Monday, September 26th, 2016

Neumann-Walker race could have domino effect

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Publication:Waukesha Freeman (Conley); Date:Aug 19, 2010; Section:Opinion; Page Number:10A

Neumann-Walker race could have domino effect
Other races around area might feel impact

Primary elections are tricky elections to predict because the smaller they are, the less likely anybody will do any polling. You have to go by “feel” and what you see for campaign activity. You should also look to see how candidates score on key issues relevant to the party’s base of support who are usually more liberal or more conservative than the general public.

This is a very unique year in Waukesha. We have Republican primaries in nearly every single Assembly seat, and a primary in the open state Senate seat. We also have a primary in the sheriff’s election as well.

Republicans hate primaries. They like to pick the next candidate in line and tend to frown on those that upset the pecking order. However, this year is the year of the tea party and, as we have seen nationally, the designated heirs are being upset everywhere.

The biggest Republican primary is the race for governor. Milwaukee County Executive Scott Walker is squaring off against former Congressman Mark Neumann.

Neumann’s campaign has been ridiculously negative, even falsely accusing Walker of being a bigger spender than Governor Jim Doyle. The ridiculousness of the charge has caused some backlash. All signs point to Neumann being unable to attract any support, explaining the negative campaign so far.

Walker has been campaigning since he lost the Republican nomination to then-Congressman Mark Green four years ago. As I mentioned before, the party loves the next person in line.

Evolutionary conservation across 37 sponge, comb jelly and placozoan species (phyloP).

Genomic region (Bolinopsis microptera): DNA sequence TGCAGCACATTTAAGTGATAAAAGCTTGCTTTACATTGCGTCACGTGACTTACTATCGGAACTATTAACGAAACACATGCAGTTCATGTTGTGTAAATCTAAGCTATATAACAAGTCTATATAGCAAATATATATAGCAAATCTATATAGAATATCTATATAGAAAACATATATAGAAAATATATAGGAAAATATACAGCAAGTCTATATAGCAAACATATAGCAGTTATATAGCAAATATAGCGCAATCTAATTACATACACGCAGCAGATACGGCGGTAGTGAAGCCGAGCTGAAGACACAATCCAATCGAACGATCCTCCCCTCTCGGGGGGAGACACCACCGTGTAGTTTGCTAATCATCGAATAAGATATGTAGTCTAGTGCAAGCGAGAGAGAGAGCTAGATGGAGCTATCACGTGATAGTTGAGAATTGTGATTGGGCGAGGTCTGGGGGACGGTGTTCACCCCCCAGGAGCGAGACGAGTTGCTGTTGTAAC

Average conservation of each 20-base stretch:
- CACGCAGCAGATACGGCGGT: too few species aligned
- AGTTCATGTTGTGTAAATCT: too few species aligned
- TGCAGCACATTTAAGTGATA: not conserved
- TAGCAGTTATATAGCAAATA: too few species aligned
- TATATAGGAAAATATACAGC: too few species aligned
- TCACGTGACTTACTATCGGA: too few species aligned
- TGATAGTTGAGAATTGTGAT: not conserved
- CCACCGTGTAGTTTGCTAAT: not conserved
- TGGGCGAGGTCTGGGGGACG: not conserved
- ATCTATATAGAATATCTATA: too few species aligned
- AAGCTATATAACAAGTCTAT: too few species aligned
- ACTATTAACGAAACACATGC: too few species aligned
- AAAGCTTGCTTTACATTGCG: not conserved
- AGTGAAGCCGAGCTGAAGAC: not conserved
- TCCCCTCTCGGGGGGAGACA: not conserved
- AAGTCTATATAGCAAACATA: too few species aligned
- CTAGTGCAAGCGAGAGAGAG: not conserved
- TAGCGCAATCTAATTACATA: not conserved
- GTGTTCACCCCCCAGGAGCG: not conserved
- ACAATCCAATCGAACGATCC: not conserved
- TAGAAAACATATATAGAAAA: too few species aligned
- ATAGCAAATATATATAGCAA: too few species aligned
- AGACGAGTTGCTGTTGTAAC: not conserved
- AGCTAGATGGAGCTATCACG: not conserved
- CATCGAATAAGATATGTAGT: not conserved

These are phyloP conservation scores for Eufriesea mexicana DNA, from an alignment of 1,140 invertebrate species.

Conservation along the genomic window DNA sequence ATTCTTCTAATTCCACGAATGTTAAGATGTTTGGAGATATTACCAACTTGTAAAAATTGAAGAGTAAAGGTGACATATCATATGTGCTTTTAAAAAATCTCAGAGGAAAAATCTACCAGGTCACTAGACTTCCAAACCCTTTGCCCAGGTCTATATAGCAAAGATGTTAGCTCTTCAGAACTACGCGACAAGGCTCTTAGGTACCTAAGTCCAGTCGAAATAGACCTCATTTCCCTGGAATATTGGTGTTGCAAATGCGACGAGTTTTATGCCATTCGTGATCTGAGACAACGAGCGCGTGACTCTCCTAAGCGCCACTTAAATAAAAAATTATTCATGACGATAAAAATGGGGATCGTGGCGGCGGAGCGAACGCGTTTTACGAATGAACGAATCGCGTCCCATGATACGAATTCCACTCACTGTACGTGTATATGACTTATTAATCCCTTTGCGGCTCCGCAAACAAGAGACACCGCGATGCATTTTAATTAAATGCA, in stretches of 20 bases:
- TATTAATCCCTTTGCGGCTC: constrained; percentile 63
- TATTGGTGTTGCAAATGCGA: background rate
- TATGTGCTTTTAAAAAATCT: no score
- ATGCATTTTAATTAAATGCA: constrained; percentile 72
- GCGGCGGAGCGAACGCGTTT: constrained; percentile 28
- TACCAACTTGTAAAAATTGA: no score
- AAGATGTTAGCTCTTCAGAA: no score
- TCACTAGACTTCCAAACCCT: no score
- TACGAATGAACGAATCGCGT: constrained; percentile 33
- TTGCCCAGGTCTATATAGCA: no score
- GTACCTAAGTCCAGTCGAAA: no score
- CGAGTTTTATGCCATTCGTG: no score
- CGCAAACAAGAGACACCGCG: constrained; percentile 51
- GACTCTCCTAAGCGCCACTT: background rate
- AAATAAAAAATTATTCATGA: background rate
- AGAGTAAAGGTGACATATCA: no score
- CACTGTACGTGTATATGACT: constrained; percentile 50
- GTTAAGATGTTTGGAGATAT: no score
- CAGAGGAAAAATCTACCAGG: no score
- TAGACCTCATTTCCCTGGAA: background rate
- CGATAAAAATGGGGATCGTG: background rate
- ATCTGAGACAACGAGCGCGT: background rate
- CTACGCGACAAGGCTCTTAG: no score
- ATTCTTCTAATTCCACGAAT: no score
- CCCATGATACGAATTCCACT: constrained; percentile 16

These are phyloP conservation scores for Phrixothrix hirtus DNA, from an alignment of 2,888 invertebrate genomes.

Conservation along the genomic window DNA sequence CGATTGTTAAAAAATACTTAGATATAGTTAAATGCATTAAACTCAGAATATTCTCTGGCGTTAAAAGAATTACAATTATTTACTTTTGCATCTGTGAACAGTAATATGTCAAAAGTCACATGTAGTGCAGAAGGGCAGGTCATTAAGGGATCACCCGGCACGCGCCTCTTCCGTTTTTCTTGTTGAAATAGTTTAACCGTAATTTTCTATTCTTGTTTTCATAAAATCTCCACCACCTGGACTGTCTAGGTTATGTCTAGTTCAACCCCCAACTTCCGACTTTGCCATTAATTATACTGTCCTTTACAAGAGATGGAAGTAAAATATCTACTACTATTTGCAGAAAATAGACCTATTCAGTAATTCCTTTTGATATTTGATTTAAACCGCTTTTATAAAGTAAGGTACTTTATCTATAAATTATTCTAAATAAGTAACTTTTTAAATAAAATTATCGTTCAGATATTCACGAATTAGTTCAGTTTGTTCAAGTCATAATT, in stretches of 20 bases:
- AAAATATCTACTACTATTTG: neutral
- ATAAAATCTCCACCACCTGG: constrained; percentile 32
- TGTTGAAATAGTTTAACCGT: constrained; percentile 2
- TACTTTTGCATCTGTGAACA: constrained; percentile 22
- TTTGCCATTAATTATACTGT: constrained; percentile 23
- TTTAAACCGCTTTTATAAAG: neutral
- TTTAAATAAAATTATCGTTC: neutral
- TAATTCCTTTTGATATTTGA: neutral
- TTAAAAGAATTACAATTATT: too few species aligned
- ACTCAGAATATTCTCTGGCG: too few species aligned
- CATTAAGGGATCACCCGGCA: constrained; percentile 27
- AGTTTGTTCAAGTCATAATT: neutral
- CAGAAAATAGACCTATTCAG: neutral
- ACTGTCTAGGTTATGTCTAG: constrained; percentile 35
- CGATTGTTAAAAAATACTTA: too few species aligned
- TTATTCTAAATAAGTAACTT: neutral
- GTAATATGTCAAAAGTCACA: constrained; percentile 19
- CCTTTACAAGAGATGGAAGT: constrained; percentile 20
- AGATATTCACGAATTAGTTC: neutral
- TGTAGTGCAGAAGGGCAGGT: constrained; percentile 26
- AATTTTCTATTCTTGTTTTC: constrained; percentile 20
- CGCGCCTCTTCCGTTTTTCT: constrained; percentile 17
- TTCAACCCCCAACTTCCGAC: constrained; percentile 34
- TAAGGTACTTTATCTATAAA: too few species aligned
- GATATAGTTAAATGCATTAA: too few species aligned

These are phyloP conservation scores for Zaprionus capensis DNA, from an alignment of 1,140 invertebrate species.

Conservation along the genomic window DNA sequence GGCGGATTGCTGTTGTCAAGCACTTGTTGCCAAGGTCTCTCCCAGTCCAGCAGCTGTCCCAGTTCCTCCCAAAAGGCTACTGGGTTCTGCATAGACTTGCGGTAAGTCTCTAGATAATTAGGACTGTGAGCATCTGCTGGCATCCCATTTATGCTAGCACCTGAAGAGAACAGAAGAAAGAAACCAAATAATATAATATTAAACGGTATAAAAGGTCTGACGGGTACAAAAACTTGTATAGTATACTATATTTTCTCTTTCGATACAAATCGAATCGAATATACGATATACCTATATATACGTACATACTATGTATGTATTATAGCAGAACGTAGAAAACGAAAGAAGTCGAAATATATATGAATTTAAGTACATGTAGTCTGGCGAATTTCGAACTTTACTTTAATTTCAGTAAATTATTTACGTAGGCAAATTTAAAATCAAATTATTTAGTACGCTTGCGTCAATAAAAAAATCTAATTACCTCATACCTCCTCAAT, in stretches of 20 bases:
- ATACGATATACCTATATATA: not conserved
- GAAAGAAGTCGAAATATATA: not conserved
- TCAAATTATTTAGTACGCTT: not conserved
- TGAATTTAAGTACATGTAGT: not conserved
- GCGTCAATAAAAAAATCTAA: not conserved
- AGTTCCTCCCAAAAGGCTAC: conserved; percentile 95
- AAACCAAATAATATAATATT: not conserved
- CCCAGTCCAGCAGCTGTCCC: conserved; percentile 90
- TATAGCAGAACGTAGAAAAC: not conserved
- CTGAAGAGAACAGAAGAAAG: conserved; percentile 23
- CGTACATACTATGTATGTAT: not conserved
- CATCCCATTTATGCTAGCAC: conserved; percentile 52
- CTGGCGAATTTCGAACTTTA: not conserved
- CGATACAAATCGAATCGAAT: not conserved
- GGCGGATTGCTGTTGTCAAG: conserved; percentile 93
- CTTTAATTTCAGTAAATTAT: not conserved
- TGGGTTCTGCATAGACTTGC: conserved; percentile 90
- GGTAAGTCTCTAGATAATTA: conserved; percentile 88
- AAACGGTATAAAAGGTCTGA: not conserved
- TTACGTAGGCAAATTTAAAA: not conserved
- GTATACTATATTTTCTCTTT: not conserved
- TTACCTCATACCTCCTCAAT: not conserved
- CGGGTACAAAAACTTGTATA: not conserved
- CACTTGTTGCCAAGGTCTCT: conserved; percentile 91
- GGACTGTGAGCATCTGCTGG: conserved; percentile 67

But the conservative base of the party and the tea party movement also loves a candidate who has a history of remaining firm against increased spending. Walker has also been able to seize the high-speed rail issue to symbolically represent the wasteful spending he is campaign against. Neumann, also opposed to the highspeed rail train, just hasn’t been able to seize the issue like Walker.

Neumann’s campaign has held off the negative attacks in recent weeks. This is more typical of a Neumann campaign, and it’s a welcome sign. However, it’s also a sign he may have thrown in the towel.

There is a domino effect of the Walker-Neumann race. Milwaukee conservatives will likely vote in the Republican primary. That means two moderate Democrats, state Sen. Jeff Plale and Milwaukee County Sheriff David Clarke, are more exposed to the wrath of the Democratic Party’s left wing.

Plale faces a strong challenge from Milwaukee County Supervisor Chris Larson, while Clarke is challenged by Milwaukee Police Department Lt. Chris Moews.

Larson has the support of most of the party’s left wing, which is especially grateful for Larson acting as an annoyance to Walker on the County Board.

Clarke has long been considered by Democrats to be a closet Republican, and Moews was unanimously endorsed in the primary by the Milwaukee County Democratic Party. Clarke may be saved by the African-American vote. Plale does not have that advantage.

The other big Republican primary that’s being seriously contested is the race for lieutenant governor.

Waukesha County’s Rebecca Kleefisch, a former television news anchorwoman, has attracted national attention for her campaign. She is running as a solid conservative and it’s fair to say she has the support of southeastern Wisconsin talk radio. Kleefisch also has the advantage of the strong presence of both the Neumann and Walker campaigns in southeastern Wisconsin.

Geography counts, as Superior Mayor Dave Ross is going to learn the hard way. While a strategic voter might consider Ross for geographic balance to the ticket, that is offset by Kleefisch providing balance as a female candidate. Ross has not excited anyone in southeastern Wisconsin, where most of the votes in the Republican primary will come from.

Unfortunately, Ross may attract enough conservative support to divide the party’s right wing and allow state Rep. Brett Davis to squeak through.

Davis has been campaigning for lieutenant governor longer than almost everyone. He’s bright, experienced, and great on education issues. He also voted for one of Doyle’s budgets and is considered a moderate.

The question will be if Kleefisch can pull enough regional support from the state’s most Republican county to pull it off. Watch Walker’s turnout efforts to see the effect on the lieutenant governor’s race.

(James Wigderson is a blogger publishing at http://www.wigderson.com and a Waukesha resident. His column runs Thursdays in The Freeman.)

JAMES WIGDERSON

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